Thursday marked the 8oth anniversary of the end of Prohibition. Which means Friday marks the 80th anniversary of the first day in 13 dark, terrible years that God-fearing, freedom-loving Americans legally enjoyed the natural right to drink in the morning.
But just like with cigarettes, there is a certain nuance: Some are best for before dinner, while others are best enjoyed at dawn.
So in honor of the 80th anniversary of the first constitutional morningcap, here are two good options that are coming out soon, starting with the one that’s best for rookies, and wrapping up with an old time favorite that hasn’t been available for over a century.
Samuel Adams’ Rebel IPA
If you’ve had this beer, you live in Boston. Because right now, it’s only available on tap in a few bars. (We enjoyed ours on a Thanksgiving stroll.)
This is because it’s kind of an experiment — brewed in their old brewery, where they made a few kegs and shipped them to local favorites, like Joe’s American Bar & Grill. Bar customers enjoyed it so much there, the bar ordered some more, and our bartender steered us right in suggesting our first holiday drink.
Made in a West Coast style, the Rebel IPA is crafted with five kinds of Pacific Northwest hops and is instantly recognizable by its red spray-paint-can-styled tap.
Light, golden and see-through, the beer is lighter than what most of us are used in the super-heavy IPA craft market that dominates these days.
On the nose, there is a whole lot of bread, with a light, sweet citrus smell imparted by the Cascade, Simcoe, Centennial and Amarillo hops.
On the palate — and this is where the breakfast comes in — it’s lighter and fresher than most IPAs. The Rebel IPA is tangy and sharp on the tongue, with a touch of pepper on the end from the Chinook hops. While a lot of good India Pale Ales are best for one or two, this one is good for throwing back a six pack. Or, if it’s before we brushed our teeth, maybe just one. Plus one more for dessert.
And at 6.5 percent ABV, it won’t knock any men down.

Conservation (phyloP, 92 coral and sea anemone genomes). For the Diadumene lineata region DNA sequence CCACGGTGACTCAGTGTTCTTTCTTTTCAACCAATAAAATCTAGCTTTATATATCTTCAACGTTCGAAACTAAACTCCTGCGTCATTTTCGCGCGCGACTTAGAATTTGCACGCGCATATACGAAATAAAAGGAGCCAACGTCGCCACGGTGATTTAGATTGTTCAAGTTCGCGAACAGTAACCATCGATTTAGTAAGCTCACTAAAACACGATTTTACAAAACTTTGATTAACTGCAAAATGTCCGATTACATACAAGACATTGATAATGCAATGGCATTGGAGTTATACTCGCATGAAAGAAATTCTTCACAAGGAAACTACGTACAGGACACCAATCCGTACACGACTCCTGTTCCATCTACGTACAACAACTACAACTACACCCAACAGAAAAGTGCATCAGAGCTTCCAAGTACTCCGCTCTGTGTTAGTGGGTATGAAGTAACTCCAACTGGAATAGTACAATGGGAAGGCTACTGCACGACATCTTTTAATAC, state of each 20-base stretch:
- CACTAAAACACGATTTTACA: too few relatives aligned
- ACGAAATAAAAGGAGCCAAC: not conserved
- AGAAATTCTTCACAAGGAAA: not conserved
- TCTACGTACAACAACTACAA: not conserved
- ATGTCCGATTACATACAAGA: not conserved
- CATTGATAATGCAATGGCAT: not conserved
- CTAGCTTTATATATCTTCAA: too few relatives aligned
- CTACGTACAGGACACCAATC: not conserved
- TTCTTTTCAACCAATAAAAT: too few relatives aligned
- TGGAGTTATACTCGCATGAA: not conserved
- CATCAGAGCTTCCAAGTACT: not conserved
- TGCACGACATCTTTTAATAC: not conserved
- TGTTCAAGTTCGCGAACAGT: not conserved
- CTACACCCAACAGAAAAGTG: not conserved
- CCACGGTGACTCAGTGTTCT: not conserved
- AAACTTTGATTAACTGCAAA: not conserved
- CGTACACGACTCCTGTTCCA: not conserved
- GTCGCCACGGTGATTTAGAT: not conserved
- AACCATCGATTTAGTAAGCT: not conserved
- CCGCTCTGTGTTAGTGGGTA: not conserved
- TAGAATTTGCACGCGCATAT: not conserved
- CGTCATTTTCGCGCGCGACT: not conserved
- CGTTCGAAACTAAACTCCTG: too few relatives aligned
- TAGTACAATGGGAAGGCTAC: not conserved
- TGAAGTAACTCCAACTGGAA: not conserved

But when it’s a party day, some among us might yearn for something a little stronger. And that’s where our friends from Tennessee come in.
George Dickel White Corn Whisky No. 1
A lot of folks are brewing white dogs these days. That is, unaged, clear whiskey. And most of them are garbage. Not so George Dickel No. 1.
Inspired by the first whisky George Dickel began distilling in 1870, this drink even came to us in a Prohibition style: in a wooden crate disguised as a box of samples of other George Dickel whiskys. It was only once we drank the top layer that we saw the treasure smuggled below:
But while aesthetics mean a lot when choosing a Christmas gift, who needs them on a moonshine morning?
On the nose, No. 1 is soft, with a slight, sweet, grain smell. On the tongue, at 91 proof, it will wake you up — but it isn’t harsh. Fresh with a touch of sweetness on the tongue, it has strong raw grain notes that aren’t unlike Cheerios. It isn’t until we drew a fresh breath over the whisky that we noticed its strength — there’s a fire hidden in there. But the choice of what kind of breakfast to enjoy — light or fiery — is the champion’s to make.
But strong or light, beer or whiskey, the point isn’t just that it’s legal. Thanks to Prohibition, morning booze is now a right enshrined in our Constitution.
God bless America.